Download Evaluating, definition, causes, infections, intolerance to protein

yes no Was this document useful for you?
   Thank you for your participation!

* Your assessment is very important for improving the workof artificial intelligence, which forms the content of this project

Document related concepts

Cholera wikipedia , lookup

Fecal incontinence wikipedia , lookup

Ulcerative colitis wikipedia , lookup

Glycogen storage disease type II wikipedia , lookup

Cystic fibrosis wikipedia , lookup

Gastroenteritis wikipedia , lookup

Diarrhea wikipedia , lookup

Traveler's diarrhea wikipedia , lookup

This lecture was conducted during the Nephrology Unit
Grand Ground by Registrar under Nephrology Division
under the supervision and administration of Prof. Jamal Al
Wakeel, Head of Nephrology Unit, Department of Medicine
and Dr. Abdulkareem Al Suwaida, Chairman of Department
of Medicine. Nephrology Division is not responsible for the
content of the presentation for it is intended for learning
and /or education purpose only.
Evaluating the child with
chronic diarrhea
Presented by:
August 2008
• Diarrhea is loosely defined as passage of
abnormally liquid or unformed stools at an
increased frequency.
For adults on a typical Western diet, stool weight
>200 g/d can generally be considered diarrheal.
< 2 weeks.
2- 4 weeks
Chronic ;
> 4 weeks.
causes of chronic diarrhea in
Intolerance to cow's milk or soy protein
Chronic nonspecific diarrhea of childhood
Disaccharidase deficiencies
Glucose-galactose malabsorption
Celiac disease
Pancreatic disorders
Cystic fibrosis
Shwachman-Diamond syndrome
Inflammatory bowel diseases Ulcerative colitis Crohn's disease
causes of chronic diarrhea in
Drug-induced diarrhea Antibiotics Laxatives
Immunodeficiency states
Short-bowel syndrome
Chronic constipation with overflow diarrhea
Functional tumors
Acrodermatitis enteropathica
Intestinal lymphangiectasia
Congenital chloride-losing diarrhea
• Gastrointestinal infection is by far the most common cause of
chronic diarrhea in children.The major bacterial pathogens include
enteropathogenic and enterohemorrhagic Escherichia coli,
Salmonella species, Shigella species, Yersinia enterocolitica and
Campylobacter jejuni.Major parasitic causes of chronic diarrhea
include Giardia lamblia, Entamoeba histolytica and Cryptosporidium
species. Common viral agents include rotavirus, adenovirus, Norwalk
virus and the enteroviruses.
• Acute infectious gastroenteritis may be complicated by postenteritis
diarrhea occurring after damage to the small intestinal mucosa, with
resulting secondary disaccharidase deficiency and carbohydrate
intolerance. Typically, patients with postenteritis diarrhea relapse
with diarrhea when lactose-containing foods are reintroduced into
the diet. In infants and young children, systemic infections, such as
a urinary tract infection, may occasionally be associated with chronic
• Protein intolerance, especially to cow's
milk or soy protein, is a common cause of
chronic diarrhea. Symptoms usually occur
before six months of age. Associated
manifestations include bloody diarrhea,
anemia, protein-losing enteropathy and
extraintestinal manifestations of allergy,
such as eczema, hives or asthma.
• Chronic nonspecific diarrhea of childhood is one of the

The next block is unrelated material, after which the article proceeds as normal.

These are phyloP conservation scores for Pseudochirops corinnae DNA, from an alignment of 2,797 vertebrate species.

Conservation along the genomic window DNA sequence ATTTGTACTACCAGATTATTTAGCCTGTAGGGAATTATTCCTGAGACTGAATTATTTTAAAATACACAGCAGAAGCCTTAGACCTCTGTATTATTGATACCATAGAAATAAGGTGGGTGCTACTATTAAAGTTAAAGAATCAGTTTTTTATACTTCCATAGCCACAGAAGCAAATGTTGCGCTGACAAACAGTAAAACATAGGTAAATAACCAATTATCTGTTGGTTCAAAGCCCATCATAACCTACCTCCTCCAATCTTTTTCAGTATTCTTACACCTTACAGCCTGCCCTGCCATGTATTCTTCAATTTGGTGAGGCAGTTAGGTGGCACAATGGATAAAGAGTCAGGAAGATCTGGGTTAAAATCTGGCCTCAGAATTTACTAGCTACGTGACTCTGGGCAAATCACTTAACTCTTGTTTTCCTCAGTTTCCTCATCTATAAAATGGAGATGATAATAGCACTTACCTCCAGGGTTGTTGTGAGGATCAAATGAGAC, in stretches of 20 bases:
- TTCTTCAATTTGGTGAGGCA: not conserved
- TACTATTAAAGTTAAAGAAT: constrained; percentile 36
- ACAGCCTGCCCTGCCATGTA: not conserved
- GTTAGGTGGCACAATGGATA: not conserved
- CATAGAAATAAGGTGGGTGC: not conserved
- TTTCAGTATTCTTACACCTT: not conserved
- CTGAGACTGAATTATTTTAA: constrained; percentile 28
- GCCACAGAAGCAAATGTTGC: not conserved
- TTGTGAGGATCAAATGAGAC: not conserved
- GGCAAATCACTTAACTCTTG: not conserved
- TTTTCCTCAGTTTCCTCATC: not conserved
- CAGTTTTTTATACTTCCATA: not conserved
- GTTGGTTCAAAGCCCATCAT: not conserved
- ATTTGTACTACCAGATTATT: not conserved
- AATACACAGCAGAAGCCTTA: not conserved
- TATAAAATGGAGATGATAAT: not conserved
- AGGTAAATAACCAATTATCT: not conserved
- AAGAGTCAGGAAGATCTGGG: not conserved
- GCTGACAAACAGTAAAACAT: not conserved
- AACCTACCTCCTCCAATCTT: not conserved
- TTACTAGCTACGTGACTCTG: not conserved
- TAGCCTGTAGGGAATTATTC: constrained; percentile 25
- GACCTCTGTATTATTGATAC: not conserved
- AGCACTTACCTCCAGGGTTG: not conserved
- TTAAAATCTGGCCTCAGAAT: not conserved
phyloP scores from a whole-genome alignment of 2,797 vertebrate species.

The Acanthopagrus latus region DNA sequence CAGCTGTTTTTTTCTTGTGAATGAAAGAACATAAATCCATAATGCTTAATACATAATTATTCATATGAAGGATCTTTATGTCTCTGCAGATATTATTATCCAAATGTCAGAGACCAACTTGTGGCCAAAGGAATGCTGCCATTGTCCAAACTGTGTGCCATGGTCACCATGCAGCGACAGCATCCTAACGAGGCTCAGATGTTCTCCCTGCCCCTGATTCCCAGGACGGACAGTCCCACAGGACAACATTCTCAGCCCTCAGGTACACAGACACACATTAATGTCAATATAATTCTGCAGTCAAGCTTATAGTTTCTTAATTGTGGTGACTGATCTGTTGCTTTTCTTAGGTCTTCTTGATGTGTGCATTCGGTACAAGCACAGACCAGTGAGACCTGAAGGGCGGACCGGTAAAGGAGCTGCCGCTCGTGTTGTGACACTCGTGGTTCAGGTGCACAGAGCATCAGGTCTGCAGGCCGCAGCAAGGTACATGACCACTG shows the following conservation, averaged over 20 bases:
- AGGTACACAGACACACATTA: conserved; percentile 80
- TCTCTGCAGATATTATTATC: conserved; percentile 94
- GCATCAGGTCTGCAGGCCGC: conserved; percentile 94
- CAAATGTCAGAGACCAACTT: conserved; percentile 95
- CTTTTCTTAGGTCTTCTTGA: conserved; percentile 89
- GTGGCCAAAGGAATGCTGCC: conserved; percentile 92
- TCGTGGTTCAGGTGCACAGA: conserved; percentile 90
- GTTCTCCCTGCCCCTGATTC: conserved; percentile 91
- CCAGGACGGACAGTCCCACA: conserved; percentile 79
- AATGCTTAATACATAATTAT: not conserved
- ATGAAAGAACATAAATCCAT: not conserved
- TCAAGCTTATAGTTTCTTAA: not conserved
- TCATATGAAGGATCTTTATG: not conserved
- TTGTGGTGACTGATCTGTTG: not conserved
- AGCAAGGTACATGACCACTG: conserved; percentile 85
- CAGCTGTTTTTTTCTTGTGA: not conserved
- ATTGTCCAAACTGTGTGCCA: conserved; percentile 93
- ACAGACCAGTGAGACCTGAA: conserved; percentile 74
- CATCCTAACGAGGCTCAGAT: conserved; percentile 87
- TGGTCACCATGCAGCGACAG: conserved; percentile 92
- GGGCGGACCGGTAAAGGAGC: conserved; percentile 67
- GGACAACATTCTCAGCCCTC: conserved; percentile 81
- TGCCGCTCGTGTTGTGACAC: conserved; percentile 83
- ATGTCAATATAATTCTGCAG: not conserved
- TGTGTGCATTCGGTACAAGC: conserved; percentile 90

most common causes of chronic diarrhea. This benign,
self-limited disorder usually presents in children between
the ages of six months and three years.The male to
female ratio is 2:1.
The syndrome is characterized by persistent or recurrent
episodes of voluminous loose stools, usually with six or
more stools per day. Undigested food particles may be
noted in the stools. Nocturnal diarrhea is absent. Despite
having diarrhea, children with this disorder thrive and
appear healthy.
• The exact etiology of chronic nonspecific
diarrhea of childhood is not clear. The syndrome
may occur after a viral infection or the institution
of dietary restrictions, such as the elimination of
milk and dairy products. In one study, the
mouth-to-anus transit time of food in children
with chronic nonspecific diarrhea was found to
be shorter than in age-matched control subjects.
Emotional stress and excessive ingestion of cold
or hyperosmolar fluid (fruit juice) have also been
implicated as possible causative factors
Excessive intake of fluids, especially hyperosmolar
fruit juice, may cause chronic diarrhea.Osmotic
diarrhea can be caused by common dietary
sugars such as sorbitol and fructose. Sorbitol is
found in significant concentrations in prunes,
pears, peaches, apple juice and sugar-free gum.
Fructose is found in honey, dried figs, dried
dates, prunes and some soft drinks.In children
with diarrhea resulting from excess
hyperosmolar fluid intake, the first stools of the
day are usually formed.
• Primary deficiencies of disaccharidase (i.e.,
lactase, sucrase or isomaltase) are rare.
However, secondary disaccharidase deficiencies
are common, and they are associated with other
gastrointestinal disorders, including infection,
bacterial over-growth and untreated celiac
disease. Typically, diarrhea resulting from
disaccharidase deficiency is explosive and
watery. Other symptoms include abdominal pain,
bloating and flatulence
• Primary monosaccharide malabsorption is rare
and is inherited as an autosomal recessive trait.
The characteristic defect is an impairment in the
ability of cells in the intestinal mucosa to actively
transport glucose and galactose, so that only
about 10 percent of the ingested glucose and
galactose can be absorbed.This absorption
disorder, which usually presents in neonates, is
characterized by watery diarrhea with an acidic
• Celiac disease is associated with villous atrophy of the proximal
small intestine. This condition is the result of a permanent
intolerance to the gliadin fraction of gluten protein. Celiac disease
has a strong association with histocompatibihty-type human
leukocyte antigens (HLAs), such as HLA-B8 and class II HLA-DR3,
• Symptoms can develop any time after gluten (e.g., wheat, barley,